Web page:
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Definitions

from The American Heritage® Dictionary of the English Language, 4th Edition

  • transitive v. To kiss.
  • transitive v. Mathematics To have three or more points coincident with.
  • intransitive v. To come together; contact.

from Wiktionary, Creative Commons Attribution/Share-Alike License

  • v. To kiss someone or something.
  • v. To touch so as to have a common tangent at the point of contact.
  • v. To make contact.
  • v. To perform osculation.

from the GNU version of the Collaborative International Dictionary of English

  • transitive v. To kiss.
  • transitive v. To touch closely, so as to have a common curvature at the point of contact. See Osculation, 2.
  • intransitive v. To kiss one another; to kiss.
  • intransitive v. To touch closely. See Osculation, 2.
  • intransitive v. To have characters in common with two genera or families, so as to form a connecting link between them; to interosculate. See Osculant.

from The Century Dictionary and Cyclopedia

  • To salute with a kiss; kiss.
  • In geometry, to have a higher contact with; touch as closely as possible.
  • To kiss one another; kiss.
  • In geometry, to have, as two loci, three or more coincident and successive points in common. See I., 2.
  • In natural history, to share the characters of another group.

from WordNet 3.0 Copyright 2006 by Princeton University. All rights reserved.

  • v. have at least three points in common with
  • v. touch with the lips or press the lips (against someone's mouth or other body part) as an expression of love, greeting, etc.
  • v. be intermediate between two taxonomic groups

Etymologies

Latin ōsculārī, ōsculāt-, from ōsculum, kiss, diminutive of ōs, mouth; see ōs- in Indo-European roots.
(American Heritage® Dictionary of the English Language, Fourth Edition)

Examples

  • These people can osculate my posterior … “Not on zee left side, not on zee right side, but right in zee middle.”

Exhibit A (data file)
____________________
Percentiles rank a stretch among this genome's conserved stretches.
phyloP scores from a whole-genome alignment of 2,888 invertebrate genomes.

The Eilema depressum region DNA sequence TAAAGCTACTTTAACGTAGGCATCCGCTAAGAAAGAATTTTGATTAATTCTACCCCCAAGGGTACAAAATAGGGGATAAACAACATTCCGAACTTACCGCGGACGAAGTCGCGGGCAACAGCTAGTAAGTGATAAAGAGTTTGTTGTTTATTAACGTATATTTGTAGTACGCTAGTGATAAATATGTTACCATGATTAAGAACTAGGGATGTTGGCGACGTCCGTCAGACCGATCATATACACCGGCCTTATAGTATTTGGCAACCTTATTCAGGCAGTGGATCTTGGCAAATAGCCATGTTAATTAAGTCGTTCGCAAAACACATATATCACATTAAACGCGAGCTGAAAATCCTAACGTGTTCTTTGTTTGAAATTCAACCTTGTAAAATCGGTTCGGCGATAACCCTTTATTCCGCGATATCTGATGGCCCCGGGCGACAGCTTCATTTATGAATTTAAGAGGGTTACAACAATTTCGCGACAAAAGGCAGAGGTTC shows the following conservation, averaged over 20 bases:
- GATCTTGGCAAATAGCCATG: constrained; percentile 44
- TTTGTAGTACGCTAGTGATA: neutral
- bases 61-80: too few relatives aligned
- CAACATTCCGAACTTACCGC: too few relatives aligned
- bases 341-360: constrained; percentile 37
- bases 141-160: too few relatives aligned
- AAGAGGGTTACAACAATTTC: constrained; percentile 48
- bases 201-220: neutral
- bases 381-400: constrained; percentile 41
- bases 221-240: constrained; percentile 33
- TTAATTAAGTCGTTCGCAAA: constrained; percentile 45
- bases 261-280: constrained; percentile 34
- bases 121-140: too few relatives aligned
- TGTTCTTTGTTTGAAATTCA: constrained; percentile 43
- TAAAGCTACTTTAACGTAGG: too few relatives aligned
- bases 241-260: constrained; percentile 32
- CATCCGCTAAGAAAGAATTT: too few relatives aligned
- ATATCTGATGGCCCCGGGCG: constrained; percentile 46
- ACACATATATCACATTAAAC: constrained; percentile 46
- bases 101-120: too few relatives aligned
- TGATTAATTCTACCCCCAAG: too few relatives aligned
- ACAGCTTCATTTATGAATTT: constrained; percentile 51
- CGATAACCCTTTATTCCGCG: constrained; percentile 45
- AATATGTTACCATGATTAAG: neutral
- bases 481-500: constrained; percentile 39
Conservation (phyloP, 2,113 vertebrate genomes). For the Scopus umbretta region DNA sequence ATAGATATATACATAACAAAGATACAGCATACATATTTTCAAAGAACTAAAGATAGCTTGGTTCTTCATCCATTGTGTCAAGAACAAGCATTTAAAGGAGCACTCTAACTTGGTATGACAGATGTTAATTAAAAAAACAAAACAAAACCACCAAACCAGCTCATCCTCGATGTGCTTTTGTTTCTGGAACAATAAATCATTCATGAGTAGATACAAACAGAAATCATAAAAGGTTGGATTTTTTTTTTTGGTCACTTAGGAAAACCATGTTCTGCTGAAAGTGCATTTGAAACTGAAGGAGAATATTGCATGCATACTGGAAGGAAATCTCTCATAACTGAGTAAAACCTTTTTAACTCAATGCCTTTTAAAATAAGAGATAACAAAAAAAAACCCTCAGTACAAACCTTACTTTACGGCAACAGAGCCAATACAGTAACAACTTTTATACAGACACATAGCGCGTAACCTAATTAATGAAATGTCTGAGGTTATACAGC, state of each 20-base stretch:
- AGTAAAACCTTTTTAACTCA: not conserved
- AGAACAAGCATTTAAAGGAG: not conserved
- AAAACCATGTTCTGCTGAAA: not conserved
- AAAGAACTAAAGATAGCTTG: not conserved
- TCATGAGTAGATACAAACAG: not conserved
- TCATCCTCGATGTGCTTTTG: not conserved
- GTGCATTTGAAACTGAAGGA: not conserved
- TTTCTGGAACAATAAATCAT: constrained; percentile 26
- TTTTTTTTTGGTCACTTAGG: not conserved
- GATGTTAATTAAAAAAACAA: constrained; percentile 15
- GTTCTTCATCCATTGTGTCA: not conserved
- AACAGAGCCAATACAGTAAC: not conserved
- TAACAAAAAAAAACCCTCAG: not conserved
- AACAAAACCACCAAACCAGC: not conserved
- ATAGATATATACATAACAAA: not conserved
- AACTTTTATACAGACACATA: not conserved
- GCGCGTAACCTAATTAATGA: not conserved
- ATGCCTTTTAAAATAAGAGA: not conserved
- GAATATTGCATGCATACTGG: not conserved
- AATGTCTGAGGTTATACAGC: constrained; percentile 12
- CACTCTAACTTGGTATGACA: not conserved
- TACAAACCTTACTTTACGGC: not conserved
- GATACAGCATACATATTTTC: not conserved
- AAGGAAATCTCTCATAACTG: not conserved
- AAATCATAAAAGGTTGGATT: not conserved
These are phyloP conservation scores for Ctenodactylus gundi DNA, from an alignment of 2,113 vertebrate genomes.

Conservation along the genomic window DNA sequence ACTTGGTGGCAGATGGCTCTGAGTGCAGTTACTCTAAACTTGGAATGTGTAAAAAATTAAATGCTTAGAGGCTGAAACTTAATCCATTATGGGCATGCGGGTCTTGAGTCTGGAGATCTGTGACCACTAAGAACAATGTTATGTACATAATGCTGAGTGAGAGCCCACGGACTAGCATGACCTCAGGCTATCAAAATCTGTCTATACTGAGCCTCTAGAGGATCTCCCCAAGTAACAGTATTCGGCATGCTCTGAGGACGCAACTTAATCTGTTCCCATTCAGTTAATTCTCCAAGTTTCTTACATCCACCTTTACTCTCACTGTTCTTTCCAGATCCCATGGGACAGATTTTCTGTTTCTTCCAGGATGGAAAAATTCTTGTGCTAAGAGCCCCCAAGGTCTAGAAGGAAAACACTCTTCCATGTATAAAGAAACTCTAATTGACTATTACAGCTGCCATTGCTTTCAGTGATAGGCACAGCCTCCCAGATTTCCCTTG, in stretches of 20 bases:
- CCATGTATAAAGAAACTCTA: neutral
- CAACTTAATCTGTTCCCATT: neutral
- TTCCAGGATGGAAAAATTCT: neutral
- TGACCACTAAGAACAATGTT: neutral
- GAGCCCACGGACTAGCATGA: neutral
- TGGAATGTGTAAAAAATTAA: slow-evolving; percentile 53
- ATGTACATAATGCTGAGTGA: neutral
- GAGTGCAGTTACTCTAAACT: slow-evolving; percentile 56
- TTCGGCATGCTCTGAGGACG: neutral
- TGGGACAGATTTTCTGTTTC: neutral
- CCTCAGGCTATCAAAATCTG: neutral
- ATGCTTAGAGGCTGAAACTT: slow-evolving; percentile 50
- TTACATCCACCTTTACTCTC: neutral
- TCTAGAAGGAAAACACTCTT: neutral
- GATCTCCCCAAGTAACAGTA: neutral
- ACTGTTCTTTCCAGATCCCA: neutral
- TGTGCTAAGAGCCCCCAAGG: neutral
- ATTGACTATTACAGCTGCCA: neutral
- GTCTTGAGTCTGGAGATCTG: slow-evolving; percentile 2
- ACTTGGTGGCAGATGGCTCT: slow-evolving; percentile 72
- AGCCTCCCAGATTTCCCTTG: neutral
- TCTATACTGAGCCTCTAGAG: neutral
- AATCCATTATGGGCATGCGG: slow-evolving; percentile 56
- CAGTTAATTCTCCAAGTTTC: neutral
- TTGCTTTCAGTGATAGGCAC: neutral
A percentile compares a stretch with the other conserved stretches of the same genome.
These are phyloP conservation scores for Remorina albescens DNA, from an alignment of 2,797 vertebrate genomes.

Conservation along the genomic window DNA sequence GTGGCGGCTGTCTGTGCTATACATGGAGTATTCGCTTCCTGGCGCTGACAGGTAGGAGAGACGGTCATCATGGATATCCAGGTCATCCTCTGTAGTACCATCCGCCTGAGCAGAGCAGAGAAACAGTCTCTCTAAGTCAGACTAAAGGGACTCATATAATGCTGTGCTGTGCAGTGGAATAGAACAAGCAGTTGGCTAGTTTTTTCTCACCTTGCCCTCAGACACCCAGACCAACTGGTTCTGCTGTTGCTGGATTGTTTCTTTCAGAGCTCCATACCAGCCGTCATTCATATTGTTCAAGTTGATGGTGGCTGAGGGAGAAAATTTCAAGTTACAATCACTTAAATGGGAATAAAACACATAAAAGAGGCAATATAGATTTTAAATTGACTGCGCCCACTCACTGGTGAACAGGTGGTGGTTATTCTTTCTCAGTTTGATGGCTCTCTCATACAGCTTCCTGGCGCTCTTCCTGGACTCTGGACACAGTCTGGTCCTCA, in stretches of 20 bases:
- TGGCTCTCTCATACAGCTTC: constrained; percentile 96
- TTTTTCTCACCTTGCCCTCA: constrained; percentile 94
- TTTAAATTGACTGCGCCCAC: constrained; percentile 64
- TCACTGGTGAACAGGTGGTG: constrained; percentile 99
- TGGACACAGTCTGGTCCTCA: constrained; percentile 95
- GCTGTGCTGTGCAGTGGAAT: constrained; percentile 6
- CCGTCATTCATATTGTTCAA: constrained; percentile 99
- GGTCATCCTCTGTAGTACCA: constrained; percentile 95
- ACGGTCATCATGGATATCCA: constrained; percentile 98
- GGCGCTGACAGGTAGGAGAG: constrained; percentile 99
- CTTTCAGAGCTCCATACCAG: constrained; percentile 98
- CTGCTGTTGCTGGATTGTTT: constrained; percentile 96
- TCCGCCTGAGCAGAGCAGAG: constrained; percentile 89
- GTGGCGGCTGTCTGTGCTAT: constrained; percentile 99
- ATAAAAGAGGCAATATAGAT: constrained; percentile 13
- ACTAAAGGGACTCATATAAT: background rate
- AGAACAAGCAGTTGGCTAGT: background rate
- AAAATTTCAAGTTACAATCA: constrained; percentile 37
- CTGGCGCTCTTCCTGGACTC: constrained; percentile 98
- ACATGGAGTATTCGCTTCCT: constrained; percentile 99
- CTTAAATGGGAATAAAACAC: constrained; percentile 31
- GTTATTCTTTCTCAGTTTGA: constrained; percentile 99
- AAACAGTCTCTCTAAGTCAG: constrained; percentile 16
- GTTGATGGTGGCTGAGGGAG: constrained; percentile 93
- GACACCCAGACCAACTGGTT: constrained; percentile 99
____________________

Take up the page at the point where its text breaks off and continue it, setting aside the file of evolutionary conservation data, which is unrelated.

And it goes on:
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  • Those who are in a hurry to deprive me of that choice can osculate my posterior.

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  • Even those discussions which, at a first view, might seem to belong rather to natural theology, were deliberately assigned to their place after long experience in teaching, as pertaining to the limits where the two fields osculate if they do not cut, and with a clear pre-eminence given to the ethical side of the truths common to both.

    Outlines of Moral Science.

  • That there are points on which the moral systems of men and nations osculate, is most true; that there should have been certain approximations on many most important subjects was to be expected from the essential identity of human nature, in all ages and countries; but their deviations in some point or other -- usually in several -- from what we acknowledge to be both right and expedient, is equally undeniable.

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  • But watch again and something happens: you see a moment both sweet and wry as a couple shyly osculate in "The Kiss," a quiet dignity beneath the brawny bravado in "Sandow: The Strong Man."

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  • He and all the REST of his kind can osculate my superannuated queer posterior.

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  • The form of lyric poetry anciently intended to be sung. osculate v. To kiss. odious adj.

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  • Why use 'kiss" when "osculate" so chewably fills the mouth and sounds so obliquely and innocently obscene?

    Stephen J. Gertz: S.J. Perelman, Humorist, Cardiology a Specialty

  • Also in what points the professional shall osculate the Academic course, to what extent elections shall be offered the Academic students, and at what periods of their own course, and upon what terms the professional Students may avail themselves of the Academic departments, also when our services may be of use to the general system, it seems to us should be settled by those who have so long and so ably presided over our University and to whom we are so deeply indebted for present positions.

    Letter from Charles Phillips and Benjamin Sherwood Hedrick to David L. Swain, October 13, 1853

Comments

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  • Also, to touch with the lips

    November 23, 2007